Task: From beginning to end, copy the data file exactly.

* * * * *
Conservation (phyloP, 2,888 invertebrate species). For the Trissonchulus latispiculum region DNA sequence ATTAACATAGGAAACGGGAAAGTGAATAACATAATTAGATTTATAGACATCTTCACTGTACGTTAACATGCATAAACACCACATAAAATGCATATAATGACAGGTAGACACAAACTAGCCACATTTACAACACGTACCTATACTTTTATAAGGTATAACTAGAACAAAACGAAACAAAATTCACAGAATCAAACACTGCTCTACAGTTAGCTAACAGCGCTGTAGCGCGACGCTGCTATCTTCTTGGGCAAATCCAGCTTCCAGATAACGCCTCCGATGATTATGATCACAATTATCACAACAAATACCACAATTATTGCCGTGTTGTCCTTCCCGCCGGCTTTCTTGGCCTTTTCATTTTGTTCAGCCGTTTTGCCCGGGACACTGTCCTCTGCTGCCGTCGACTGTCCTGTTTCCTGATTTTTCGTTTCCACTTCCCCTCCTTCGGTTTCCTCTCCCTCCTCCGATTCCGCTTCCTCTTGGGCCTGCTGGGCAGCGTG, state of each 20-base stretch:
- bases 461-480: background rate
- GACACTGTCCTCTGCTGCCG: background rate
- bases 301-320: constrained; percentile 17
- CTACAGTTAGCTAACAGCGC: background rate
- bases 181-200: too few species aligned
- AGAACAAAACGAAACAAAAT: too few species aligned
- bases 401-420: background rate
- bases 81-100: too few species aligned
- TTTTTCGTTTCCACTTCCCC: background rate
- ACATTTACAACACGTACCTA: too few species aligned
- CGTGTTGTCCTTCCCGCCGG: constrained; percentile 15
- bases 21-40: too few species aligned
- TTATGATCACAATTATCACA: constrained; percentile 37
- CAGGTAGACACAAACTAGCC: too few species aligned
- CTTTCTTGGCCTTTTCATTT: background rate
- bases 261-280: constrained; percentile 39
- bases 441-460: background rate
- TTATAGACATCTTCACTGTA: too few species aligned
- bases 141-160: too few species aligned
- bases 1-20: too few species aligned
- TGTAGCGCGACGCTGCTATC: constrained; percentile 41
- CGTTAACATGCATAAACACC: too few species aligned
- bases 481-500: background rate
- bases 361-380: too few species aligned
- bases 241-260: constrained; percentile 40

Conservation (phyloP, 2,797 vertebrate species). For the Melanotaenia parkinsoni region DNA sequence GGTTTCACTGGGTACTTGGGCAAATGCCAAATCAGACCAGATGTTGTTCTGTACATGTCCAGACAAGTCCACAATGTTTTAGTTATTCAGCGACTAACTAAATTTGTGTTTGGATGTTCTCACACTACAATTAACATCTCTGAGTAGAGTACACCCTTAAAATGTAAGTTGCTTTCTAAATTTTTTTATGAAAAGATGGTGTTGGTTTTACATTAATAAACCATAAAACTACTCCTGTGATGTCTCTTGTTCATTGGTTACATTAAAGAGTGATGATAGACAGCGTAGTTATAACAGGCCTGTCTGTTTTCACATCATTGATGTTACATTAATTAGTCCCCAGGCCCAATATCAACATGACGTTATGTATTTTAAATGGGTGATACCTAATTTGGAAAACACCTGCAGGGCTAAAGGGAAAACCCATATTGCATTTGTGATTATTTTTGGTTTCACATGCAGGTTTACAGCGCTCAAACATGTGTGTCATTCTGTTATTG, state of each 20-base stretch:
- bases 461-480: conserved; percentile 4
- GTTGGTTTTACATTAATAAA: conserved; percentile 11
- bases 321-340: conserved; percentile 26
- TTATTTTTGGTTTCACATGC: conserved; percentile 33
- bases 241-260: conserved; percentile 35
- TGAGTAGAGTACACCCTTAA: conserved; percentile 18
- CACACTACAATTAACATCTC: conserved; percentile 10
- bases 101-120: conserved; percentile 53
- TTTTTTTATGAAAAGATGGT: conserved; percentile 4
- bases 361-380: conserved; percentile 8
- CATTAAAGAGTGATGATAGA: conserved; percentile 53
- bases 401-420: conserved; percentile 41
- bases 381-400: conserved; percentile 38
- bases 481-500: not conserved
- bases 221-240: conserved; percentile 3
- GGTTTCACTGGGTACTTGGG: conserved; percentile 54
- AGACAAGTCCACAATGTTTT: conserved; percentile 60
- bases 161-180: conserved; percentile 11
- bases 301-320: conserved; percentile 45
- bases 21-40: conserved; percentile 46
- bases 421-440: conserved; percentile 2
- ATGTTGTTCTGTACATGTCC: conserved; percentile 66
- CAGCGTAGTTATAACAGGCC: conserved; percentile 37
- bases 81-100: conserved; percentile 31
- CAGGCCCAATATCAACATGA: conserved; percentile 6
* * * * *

Conservation (phyloP, 2,888 invertebrate species). For the Trissonchulus latispiculum region DNA sequence ATTAACATAGGAAACGGGAAAGTGAATAACATAATTAGATTTATAGACATCTTCACTGTACGTTAACATGCATAAACACCACATAAAATGCATATAATGACAGGTAGACACAAACTAGCCACATTTACAACACGTACCTATACTTTTATAAGGTATAACTAGAACAAAACGAAACAAAATTCACAGAATCAAACACTGCTCTACAGTTAGCTAACAGCGCTGTAGCGCGACGCTGCTATCTTCTTGGGCAAATCCAGCTTCCAGATAACGCCTCCGATGATTATGATCACAATTATCACAACAAATACCACAATTATTGCCGTGTTGTCCTTCCCGCCGGCTTTCTTGGCCTTTTCATTTTGTTCAGCCGTTTTGCCCGGGACACTGTCCTCTGCTGCCGTCGACTGTCCTGTTTCCTGATTTTTCGTTTCCACTTCCCCTCCTTCGGTTTCCTCTCCCTCCTCCGATTCCGCTTCCTCTTGGGCCTGCTGGGCAGCGTG, state of each 20-base stretch:
- bases 461-480: background rate
- GACACTGTCCTCTGCTGCCG: background rate
- bases 301-320: constrained; percentile 17
- CTACAGTTAGCTAACAGCGC: background rate
- bases 181-200: too few species aligned
- AGAACAAAACGAAACAAAAT: too few species aligned
- bases 401-420: background rate
- bases 81-100: too few species aligned
- TTTTTCGTTTCCACTTCCCC: background rate
- ACATTTACAACACGTACCTA: too few species aligned
- CGTGTTGTCCTTCCCGCCGG: constrained; percentile 15
- bases 21-40: too few species aligned
- TTATGATCACAATTATCACA: constrained; percentile 37
- CAGGTAGACACAAACTAGCC: too few species aligned
- CTTTCTTGGCCTTTTCATTT: background rate
- bases 261-280: constrained; percentile 39
- bases 441-460: background rate
- TTATAGACATCTTCACTGTA: too few species aligned
- bases 141-160: too few species aligned
- bases 1-20: too few species aligned
- TGTAGCGCGACGCTGCTATC: constrained; percentile 41
- CGTTAACATGCATAAACACC: too few species aligned
- bases 481-500: background rate
- bases 361-380: too few species aligned
- bases 241-260: constrained; percentile 40

Conservation (phyloP, 2,797 vertebrate species). For the Melanotaenia parkinsoni region DNA sequence GGTTTCACTGGGTACTTGGGCAAATGCCAAATCAGACCAGATGTTGTTCTGTACATGTCCAGACAAGTCCACAATGTTTTAGTTATTCAGCGACTAACTAAATTTGTGTTTGGATGTTCTCACACTACAATTAACATCTCTGAGTAGAGTACACCCTTAAAATGTAAGTTGCTTTCTAAATTTTTTTATGAAAAGATGGTGTTGGTTTTACATTAATAAACCATAAAACTACTCCTGTGATGTCTCTTGTTCATTGGTTACATTAAAGAGTGATGATAGACAGCGTAGTTATAACAGGCCTGTCTGTTTTCACATCATTGATGTTACATTAATTAGTCCCCAGGCCCAATATCAACATGACGTTATGTATTTTAAATGGGTGATACCTAATTTGGAAAACACCTGCAGGGCTAAAGGGAAAACCCATATTGCATTTGTGATTATTTTTGGTTTCACATGCAGGTTTACAGCGCTCAAACATGTGTGTCATTCTGTTATTG, state of each 20-base stretch:
- bases 461-480: conserved; percentile 4
- GTTGGTTTTACATTAATAAA: conserved; percentile 11
- bases 321-340: conserved; percentile 26
- TTATTTTTGGTTTCACATGC: conserved; percentile 33
- bases 241-260: conserved; percentile 35
- TGAGTAGAGTACACCCTTAA: conserved; percentile 18
- CACACTACAATTAACATCTC: conserved; percentile 10
- bases 101-120: conserved; percentile 53
- TTTTTTTATGAAAAGATGGT: conserved; percentile 4
- bases 361-380: conserved; percentile 8
- CATTAAAGAGTGATGATAGA: conserved; percentile 53
- bases 401-420: conserved; percentile 41
- bases 381-400: conserved; percentile 38
- bases 481-500: not conserved
- bases 221-240: conserved; percentile 3
- GGTTTCACTGGGTACTTGGG: conserved; percentile 54
- AGACAAGTCCACAATGTTTT: conserved; percentile 60
- bases 161-180: conserved; percentile 11
- bases 301-320: conserved; percentile 45
- bases 21-40: conserved; percentile 46
- bases 421-440: conserved; percentile 2
- ATGTTGTTCTGTACATGTCC: conserved; percentile 66
- CAGCGTAGTTATAACAGGCC: conserved; percentile 37
- bases 81-100: conserved; percentile 31
- CAGGCCCAATATCAACATGA: conserved; percentile 6